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 Nellie Mae Rowe  (1900 - 1982)

About: Nellie Mae Rowe
 

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Lived/Active: Georgia      Known for: naive figure-genre

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Ad Code: 3
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from Auction House Records.
Nellie’s House
Artwork images are copyright of the artist or assignee
Biography from Morris Museum of Art:
Born on the 4th of July in 1900, self-taught artist Nellie Mae Rowe was the ninth of ten children of Sam and Luella (Swanson) Williams. The family lived on a rented farm in Fayette County, Georgia, a rural community twenty miles south of Atlanta. Sam, born a slave, used his expertise as a blacksmith and basketweaver to augment the family income. Luella was a talented seamstress and quilter, skills she taught to her daughter. The family worshiped at Flat Rock African Methodist Episcopal Church, the oldest active congregation in the area. The church housed an elementary school that Nellie Mae attended for several years. She married Ben Wheat in 1916, and the childless couple moved to Vinings, a rural community northwest of Atlanta, fourteen years later. Ben died in 1936, and later that year Nellie Mae married Henry “Buddy” Rowe, a much older widower. In 1939, the couple built their home on the main street of Vinings, where they spent the rest of their lives. In addition to working as a domestic, Nellie Mae spent her time transforming that house, which became a local landmark, into a fanciful environment.

Buddy Rowe died in 1948, and Nellie Mae increased her artistic output. She called her home her “playhouse” and exuberantly embellished it inside and outside with colorful drawings, stuffed dolls, sculptures, Christmas ornaments, plastic flowers, and recycled objects. Her unusually decorated swept yard attracted positive and negative attention. Nellie Mae welcomed curious visitors to tour her home, sign a guestbook, and listen to her sing gospel songs. Among her visitors were artists and collectors who succeeded in bringing her work to a larger audience. Nellie Mae achieved national recognition as an artist in the last decade of her life, which coincided with her most prolific period artistically.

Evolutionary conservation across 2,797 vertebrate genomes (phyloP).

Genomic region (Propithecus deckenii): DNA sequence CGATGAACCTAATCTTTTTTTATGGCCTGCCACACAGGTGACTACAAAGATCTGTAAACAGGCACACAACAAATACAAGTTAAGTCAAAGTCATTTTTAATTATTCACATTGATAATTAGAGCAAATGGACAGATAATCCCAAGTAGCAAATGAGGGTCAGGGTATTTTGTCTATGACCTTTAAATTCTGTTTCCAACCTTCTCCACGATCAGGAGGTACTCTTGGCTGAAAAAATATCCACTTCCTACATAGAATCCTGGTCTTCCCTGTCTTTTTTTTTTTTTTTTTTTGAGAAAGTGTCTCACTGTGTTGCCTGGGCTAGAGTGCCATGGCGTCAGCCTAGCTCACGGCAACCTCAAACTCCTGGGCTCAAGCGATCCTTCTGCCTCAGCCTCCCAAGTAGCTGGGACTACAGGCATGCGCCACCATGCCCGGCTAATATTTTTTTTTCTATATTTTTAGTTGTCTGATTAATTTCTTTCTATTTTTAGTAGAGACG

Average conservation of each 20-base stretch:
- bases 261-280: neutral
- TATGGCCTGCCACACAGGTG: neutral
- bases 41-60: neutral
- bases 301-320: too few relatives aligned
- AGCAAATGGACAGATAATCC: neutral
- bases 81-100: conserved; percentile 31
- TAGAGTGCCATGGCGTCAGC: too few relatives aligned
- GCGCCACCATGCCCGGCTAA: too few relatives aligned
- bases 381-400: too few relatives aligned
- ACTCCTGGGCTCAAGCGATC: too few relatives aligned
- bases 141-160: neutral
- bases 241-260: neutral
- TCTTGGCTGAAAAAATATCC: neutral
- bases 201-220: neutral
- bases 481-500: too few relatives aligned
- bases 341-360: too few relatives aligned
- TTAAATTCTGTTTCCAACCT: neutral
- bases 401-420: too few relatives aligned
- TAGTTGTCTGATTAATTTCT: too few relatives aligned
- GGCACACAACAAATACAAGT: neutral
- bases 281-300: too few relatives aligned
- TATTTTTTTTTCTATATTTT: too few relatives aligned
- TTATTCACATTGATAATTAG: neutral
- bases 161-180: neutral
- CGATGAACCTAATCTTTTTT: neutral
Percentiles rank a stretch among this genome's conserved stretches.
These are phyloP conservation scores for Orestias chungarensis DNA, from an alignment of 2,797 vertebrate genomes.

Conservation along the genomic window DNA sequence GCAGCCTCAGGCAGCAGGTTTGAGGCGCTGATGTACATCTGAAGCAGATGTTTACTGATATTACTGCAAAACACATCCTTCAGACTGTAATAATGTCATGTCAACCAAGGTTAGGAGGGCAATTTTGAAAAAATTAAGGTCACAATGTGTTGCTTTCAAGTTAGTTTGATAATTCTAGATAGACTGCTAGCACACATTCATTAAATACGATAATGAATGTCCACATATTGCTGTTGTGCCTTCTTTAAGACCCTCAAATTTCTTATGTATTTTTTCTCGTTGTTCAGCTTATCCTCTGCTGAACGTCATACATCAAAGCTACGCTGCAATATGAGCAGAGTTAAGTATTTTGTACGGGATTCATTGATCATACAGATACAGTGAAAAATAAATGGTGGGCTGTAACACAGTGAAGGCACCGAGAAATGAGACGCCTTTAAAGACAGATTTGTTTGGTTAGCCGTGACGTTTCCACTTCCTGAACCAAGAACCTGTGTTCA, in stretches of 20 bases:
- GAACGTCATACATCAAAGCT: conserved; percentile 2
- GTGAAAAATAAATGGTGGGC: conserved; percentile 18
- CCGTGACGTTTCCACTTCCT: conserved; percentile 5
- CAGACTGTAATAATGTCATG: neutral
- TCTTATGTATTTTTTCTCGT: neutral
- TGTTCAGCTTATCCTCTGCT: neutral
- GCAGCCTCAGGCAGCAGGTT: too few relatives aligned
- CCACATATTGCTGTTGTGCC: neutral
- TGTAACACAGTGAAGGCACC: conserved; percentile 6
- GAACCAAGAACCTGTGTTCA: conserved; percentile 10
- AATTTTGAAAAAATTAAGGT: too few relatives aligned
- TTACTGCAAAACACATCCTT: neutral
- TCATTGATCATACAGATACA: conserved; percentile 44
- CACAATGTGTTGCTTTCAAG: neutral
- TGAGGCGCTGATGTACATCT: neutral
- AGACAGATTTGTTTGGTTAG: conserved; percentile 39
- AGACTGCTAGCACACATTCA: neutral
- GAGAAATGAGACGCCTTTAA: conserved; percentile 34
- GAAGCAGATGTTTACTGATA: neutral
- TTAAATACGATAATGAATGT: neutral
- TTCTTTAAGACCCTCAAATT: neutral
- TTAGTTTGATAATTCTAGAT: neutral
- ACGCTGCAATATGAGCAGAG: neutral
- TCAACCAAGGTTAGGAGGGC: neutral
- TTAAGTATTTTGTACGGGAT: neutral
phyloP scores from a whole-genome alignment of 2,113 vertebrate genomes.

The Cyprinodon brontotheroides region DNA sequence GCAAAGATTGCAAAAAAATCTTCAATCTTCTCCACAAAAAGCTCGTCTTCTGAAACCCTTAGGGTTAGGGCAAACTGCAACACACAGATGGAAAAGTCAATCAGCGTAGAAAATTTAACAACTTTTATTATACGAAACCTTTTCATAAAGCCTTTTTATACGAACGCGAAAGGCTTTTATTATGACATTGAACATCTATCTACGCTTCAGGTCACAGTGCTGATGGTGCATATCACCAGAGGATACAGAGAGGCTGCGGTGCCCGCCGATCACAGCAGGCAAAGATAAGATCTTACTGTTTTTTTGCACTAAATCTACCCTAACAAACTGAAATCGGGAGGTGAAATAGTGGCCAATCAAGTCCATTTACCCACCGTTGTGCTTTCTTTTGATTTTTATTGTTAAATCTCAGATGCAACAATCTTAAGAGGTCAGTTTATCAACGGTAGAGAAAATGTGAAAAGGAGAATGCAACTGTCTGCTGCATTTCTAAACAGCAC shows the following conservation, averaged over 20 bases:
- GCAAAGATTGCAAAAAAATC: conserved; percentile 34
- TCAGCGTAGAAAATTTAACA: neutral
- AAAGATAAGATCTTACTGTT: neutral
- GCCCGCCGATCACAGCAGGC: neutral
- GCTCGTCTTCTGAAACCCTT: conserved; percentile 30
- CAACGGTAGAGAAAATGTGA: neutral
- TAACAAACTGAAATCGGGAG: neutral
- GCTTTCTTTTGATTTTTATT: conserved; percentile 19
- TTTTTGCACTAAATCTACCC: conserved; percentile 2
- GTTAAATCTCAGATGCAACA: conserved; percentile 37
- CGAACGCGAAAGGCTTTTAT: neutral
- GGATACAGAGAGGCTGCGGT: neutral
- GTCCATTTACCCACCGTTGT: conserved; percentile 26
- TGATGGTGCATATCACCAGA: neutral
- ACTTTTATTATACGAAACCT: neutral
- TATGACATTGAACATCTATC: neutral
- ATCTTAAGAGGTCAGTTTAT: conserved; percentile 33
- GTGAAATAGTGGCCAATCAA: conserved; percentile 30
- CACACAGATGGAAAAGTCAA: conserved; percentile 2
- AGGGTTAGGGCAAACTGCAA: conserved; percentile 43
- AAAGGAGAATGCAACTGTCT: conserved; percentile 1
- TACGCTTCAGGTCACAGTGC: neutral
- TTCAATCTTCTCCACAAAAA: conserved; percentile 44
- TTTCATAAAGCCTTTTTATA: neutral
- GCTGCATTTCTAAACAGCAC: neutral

The first exhibition in which Nellie Mae’s work was included was Missing Pieces: Georgia Folk Art 1770–1976 at the Atlanta History Center. Atlanta art dealer Judith Alexander befriended Nellie Mae and staged her first solo exhibition in November 1978. The following year, Rowe took her first trip outside of Georgia to view her work at Parsons/Dreyfuss Gallery in New York City. In 1981 she was diagnosed with multiple myeloma and succumbed to it on October 18, 1982. She is buried in the cemetery at Flat Rock African Methodist Episcopal Church.

A devoutly religious woman, Nellie Mae attributed her talent to God, but her subject matter reflects her personal vision and contemporary events and often includes symbolic elements that are Christian, African, and Afro-Caribbean. Her distinctive style illustrates her sense of color and form, which is devoid of adherence to perspective or scale. Nellie Mae preferred to use humble materials—crayons, pencils, cardboard, recycled food containers, used chewing gum, and scraps of fabrics. She delighted in embellishing her work with trinkets, marbles, plastic flowers, and toys. Her unique view of life, with her insertion of text and tracings of her hands and feet, is the legacy that this self-taught artist left behind. Her work is included in the collections of the Morris Museum of Art, High Museum of Art, Ogden Museum of Southern Art, Museum of Contemporary Art of Georgia, Tubman African-American Museum, Smithsonian American Art Museum, American Folk Art Museum, and the Library of Congress American Folklife Center.

Karen Towers Klacsmann
Adjunct Assistant Curator/Research
Morris Museum of Art
Augusta, Georgia

Submitted by the Morris Museum of Art




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